(Helpful Info & Terminology: This is part of a series of blog posts written during my recent retreat stay at Deer Park Monastery, located in southern California, in the tradition of Thich Nhat Hanh. Due to not having had Internet access I will be posting two days worth of my writing each day from while I was there on retreat.
Laypeople: Also called lay friends or laymen and laywomen, are all of us who come here to practice but are not monks or nuns.
Monastics: The collective group of both monks and nuns.
Clarity Hamlet: Where the nuns, also called Sisters, reside. Laywomen stay here as well.
Solidity Hamlet: Where the monks, also called Brothers, reside. Laymen and couples/families stay here as well. (Clarity and Solidity are just a short 10-15 minute walk in distance from each other).
Thay: Refers to Thich Nhat Hanh, meaning teacher in Vietnamese)
Saturday January 30th, 2016
It was clear skied early this morning, when the stars and waning moon still hung in the sky. Once the sun began to awaken, clouds and moisture drifted in overhead and have been with us all day, causing a chill to linger on the breeze. With the moon casting its gaze on my shoulders I could see my shadow reflected on the dirt steps as I walked up to the dharma hall for morning meditation. I was reassured by my shadow’s slow cadence as it climbed each step.
I did stick exercise by myself in the dirt parking lot after our sitting period. After breakfast I waited to speak with one particular Sister and managed to summon the energy to ask her for special permission to join back in with the Brother who leads the stick exercises each morning. While I can do them on my own and know the sequence I very much like joining in with the Brother and have been missing it. I had been wanting to ask her for days and was going back and forth about whether it was best for me to simply resign to the Clarity policy about not participating in the morning stick exercises or simply ask and see what happened. Ultimately I decided it was good practice for me to ask for what I wanted, knowing I would be able to relax in whatever outcome resulted. To my surprise she said it was OK to join in with the Brother, as long as I did not linger once they were over and returned back to Clarity right afterwards. I was expecting her to say no so I was over-joyed when I received a yes!
Today was earth cake making day. Many lay friends from the surrounding community came to help. Even though I had arrived earlier than scheduled, as soon as I entered the dining hall I was quickly beckoned by one of the Sisters, “Neecole!!! Neecole!!! Come, come!!” It was as though she had been waiting for me! She grabbed my arm and literally pulled me along to one of the tables and set me to work sorting the banana leaves according to size. The big dining hall was soon full of people, large bowls of rice, trays of mug beans, tables stacked with banana leaves, and an assortment of stations to work on different aspects of compiling the earth cakes.There were children weaving around and people chattering and a rather frantic energy buzzing about the tables. I enjoyed having a set task and, instructed to move quickly, I soon found a good rhythm with my assigned role as banana leaf sorter outer. I stood for 2 1/2 hours, in pretty much the same spot, with continually arriving stacks of banana leaves to sort and re-stack. As time flowed along the two stacks I was instructed to compile, based on size and shape, grew to four stacks. As smaller and smaller leaves began to appear the line between medium square leaves and large rectangle leaves started to get blurry and less clearly defined. In the end we wound up with a pile of larges, mediums, smalls, and extra smalls. After my sorting work was done, and everything else seemed well in hand, I headed back down to my hut for an early nap to rest my aching feet and legs.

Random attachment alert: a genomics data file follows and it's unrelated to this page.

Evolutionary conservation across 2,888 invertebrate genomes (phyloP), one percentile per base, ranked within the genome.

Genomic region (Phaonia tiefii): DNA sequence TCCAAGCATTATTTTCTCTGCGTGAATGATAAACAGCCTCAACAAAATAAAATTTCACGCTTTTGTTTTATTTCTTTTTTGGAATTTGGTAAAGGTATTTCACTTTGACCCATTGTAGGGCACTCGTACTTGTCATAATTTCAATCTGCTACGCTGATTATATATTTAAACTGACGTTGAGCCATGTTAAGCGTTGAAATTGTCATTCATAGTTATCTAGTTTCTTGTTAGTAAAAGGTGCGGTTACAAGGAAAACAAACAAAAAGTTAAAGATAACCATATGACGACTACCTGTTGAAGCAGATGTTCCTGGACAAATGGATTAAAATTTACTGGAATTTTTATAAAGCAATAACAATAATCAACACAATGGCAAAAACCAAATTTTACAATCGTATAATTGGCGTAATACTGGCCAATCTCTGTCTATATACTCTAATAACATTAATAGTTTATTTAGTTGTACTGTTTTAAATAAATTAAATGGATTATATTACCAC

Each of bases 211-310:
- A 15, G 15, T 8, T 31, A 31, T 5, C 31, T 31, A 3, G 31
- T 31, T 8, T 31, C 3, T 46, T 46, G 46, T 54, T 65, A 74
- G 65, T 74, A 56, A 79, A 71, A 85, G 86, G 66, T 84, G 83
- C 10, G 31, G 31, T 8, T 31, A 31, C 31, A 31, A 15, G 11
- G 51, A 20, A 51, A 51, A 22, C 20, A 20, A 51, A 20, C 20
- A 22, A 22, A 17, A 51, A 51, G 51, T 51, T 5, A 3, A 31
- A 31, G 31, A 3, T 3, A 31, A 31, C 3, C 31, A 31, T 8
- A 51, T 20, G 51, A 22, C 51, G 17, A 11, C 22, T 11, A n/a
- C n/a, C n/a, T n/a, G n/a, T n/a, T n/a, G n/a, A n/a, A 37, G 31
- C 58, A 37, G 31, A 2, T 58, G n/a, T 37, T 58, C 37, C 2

I’m off to bed. But I wanted to mention briefly about the festivities still going on up outside of the big dining hall. We had dinner in the big dining hall. Many friends from the community are still here and will stay up for a few more hours by the fire, where the earth cakes are cooking. There are kids and families and laughter. The monastics are up there socializing and having fun with everyone. I forget just how long the earth cakes take to cook but I think it’s somewhere around 8 hours. And if memory serves me right it’s traditional to cook them at night over an open outdoor fire. My sense is that many of us lay folks who have been staying here have been a little overwhelmed with all of the noise and happenings of today. And this is only the start!
The joining of friends and family around the fire as the earth cakes cook into the night is a sweet tradition. I very much like the sentiment and community aspect of it. However, I of course don’t have a connection to TET and its festivities on a personal level so I will leave those that do to their celebration and take solace in the comfort of my bed.